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Has Marvel finally solved its villain problem?

The world-beating superhero series has always struggled with its bad guys – but recent efforts might have broken a losing streak
By Huw Fullerton

For all its successes, there’s always been one stick we could beat the Marvel Cinematic Universe with – the baddies were just no good.

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As any James Bond fan knows, in some ways action-adventure movies are only as good as their dastardly villains, and for years Marvel has struggled to find adversaries for our heroes that register with audiences. The series peaked with Tom Hiddleston’s Loki in the first Thor and Avengers films – but what have we had since?

Ronan. Malekith the Accursed. Yellowjacket. Kaecilius. Ultron. Iron Monger. Whiplash. Zemo. The Mandarin (Guy Pearce version – I actually quite liked Ben Kingsley’s take, though he doesn’t count as he wasn’t actually a villain).

None of them have exactly electrified audiences in the way that Marvel might have hoped, with similar accusations levelled against each of them. They were boring, transparent, too similar to the hero (a large proportion of Marvel films feature the hero battling someone with the exact some superpowers as them), their motives unclear beyond basically “being evil” and, fundamentally, we didn’t care about them.

Still, we didn’t mind too much – the films were, on the whole, still great fun, and it was endearing for the world-beating Marvel franchise to have a weakness.

But now something’s changing. Just the other day, I looked back on the last few Marvel films and realised all the villains were….quite good. Spider-Man: Homecoming’s Vulture was played with chilling menace by Michael Keaton, while still locating the ruthless Toomes’ humanity. Thor: Ragnarok’s Hela, while a little underused, was gloriously camp, deliciously evil and constant fun to watch onscreen (as well as being Marvel’s first female villain). Kurt Russell’s Ego: The Living Planet, meanwhile, brought a truly monstrous foe to the Guardians of the Galaxy franchise that cut to the heart of Chris Pratt’s Star-Lord.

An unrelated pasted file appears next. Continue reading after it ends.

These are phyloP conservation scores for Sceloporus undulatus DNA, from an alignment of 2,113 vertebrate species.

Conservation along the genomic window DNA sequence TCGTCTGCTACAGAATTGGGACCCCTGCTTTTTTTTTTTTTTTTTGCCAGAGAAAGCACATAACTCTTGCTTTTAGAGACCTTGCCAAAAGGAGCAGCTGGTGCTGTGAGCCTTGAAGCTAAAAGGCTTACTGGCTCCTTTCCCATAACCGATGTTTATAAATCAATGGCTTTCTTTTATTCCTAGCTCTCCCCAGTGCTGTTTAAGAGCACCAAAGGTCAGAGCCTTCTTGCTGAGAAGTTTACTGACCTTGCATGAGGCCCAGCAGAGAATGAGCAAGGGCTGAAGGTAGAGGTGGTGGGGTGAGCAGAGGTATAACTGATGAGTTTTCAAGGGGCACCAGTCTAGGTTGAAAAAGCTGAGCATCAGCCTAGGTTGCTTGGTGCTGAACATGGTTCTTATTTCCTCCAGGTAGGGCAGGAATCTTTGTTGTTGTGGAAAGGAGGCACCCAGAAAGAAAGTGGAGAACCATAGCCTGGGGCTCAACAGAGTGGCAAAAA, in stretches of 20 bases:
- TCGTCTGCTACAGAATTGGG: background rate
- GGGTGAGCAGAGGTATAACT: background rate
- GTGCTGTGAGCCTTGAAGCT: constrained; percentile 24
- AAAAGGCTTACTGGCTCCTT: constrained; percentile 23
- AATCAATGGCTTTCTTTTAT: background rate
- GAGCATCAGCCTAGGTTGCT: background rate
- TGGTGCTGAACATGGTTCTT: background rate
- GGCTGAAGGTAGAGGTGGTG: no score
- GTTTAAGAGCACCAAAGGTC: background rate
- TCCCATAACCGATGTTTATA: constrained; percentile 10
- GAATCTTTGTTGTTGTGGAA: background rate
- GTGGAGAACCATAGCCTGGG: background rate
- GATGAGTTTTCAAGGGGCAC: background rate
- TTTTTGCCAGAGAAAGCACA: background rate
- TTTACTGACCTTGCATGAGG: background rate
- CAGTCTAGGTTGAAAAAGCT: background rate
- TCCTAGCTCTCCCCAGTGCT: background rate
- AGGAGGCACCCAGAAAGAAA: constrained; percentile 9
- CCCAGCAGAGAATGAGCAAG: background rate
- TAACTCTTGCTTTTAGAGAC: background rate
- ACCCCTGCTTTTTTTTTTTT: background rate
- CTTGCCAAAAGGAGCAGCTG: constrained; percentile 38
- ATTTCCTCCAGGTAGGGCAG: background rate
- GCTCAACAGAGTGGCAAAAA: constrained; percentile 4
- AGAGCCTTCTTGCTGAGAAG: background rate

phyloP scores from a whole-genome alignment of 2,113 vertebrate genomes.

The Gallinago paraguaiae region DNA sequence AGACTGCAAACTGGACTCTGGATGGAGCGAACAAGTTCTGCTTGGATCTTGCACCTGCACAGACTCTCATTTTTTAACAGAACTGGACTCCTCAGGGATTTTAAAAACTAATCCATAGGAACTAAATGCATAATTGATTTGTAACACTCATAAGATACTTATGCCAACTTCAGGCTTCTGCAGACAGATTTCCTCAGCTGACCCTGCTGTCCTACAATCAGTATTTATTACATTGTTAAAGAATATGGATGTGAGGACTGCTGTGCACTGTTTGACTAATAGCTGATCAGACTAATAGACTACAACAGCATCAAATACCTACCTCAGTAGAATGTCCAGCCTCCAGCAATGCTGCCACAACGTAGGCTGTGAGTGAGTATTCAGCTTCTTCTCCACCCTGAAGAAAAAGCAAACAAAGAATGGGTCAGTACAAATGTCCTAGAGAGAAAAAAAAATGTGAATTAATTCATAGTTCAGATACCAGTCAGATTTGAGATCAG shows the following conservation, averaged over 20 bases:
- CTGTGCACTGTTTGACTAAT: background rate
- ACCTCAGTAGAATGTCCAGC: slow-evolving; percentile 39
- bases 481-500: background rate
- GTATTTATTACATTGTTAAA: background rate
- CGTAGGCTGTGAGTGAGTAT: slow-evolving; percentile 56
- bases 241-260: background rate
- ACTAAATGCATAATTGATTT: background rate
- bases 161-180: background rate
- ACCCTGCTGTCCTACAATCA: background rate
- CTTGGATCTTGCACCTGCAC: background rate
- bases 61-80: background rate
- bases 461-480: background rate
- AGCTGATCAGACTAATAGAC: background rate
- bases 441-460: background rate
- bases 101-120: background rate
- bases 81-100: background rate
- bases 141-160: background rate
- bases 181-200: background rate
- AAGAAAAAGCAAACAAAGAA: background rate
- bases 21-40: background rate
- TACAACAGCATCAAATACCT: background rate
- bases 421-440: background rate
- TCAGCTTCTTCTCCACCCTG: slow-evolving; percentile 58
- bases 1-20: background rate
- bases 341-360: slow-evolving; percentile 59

And then there’s Killmonger, who audiences can see in Black Panther from early next week. Michael B. Jordan stars as the mysterious mercenary in Marvel’s latest release, and there’s been an incredible amount of (completely justified) buzz around his performance. Killmonger is a livewire, an unpredictable foe whose motives are so threatening to Black Panther (Chadwick Boseman) because he’s only a hair away from being completely in the right.

It’s an incredibly arresting, muscular performance (literally and figuratively) from Jordan, to the extent that you forgive some of the usual criticisms – the final battle does see him fight T’Challa in a nearly identical Panther suit of his own – and see why people are already saying he’s the best Marvel bad guy since Loki (which they were also saying about Hela a couple of months back, but hey – there’s always a new benchmark).

So has Marvel’s bad-guy curse finally been broken? Will all our heroes now have nemeses worth their salt? Are we in for a new golden age of dastardly scum and devious villainy?

Well, only time will tell. Personally, I’m a little nervous that Josh Brolin’s Thanos won’t live up to his six years of build-up when he finally turns up in Avengers: Infinity War, especially after Marvel seem to have redesigned him to look like Ribena Ron Perlman.

As for Ant-Man and the Wasp’s Ghost, well, it’s always a little dicey when another person’s foe (in the comics, Ghost was an Iron Man baddie) is parachuted into a different hero’s story, even if the casting – changing the male hacker into a character played by Black Mirror’s Hannah John-Kamen – adds an interesting twist to the little-known comic-book version.

But even if there isn’t a new master of disaster to follow in Killmonger’s footsteps, it’s nice to see Marvel break their losing streak in the area of underwhelming antagonists. Maybe they’re finally learning how to be good at being bad.

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Black Panther is released in UK cinemas from Tuesday 13th February

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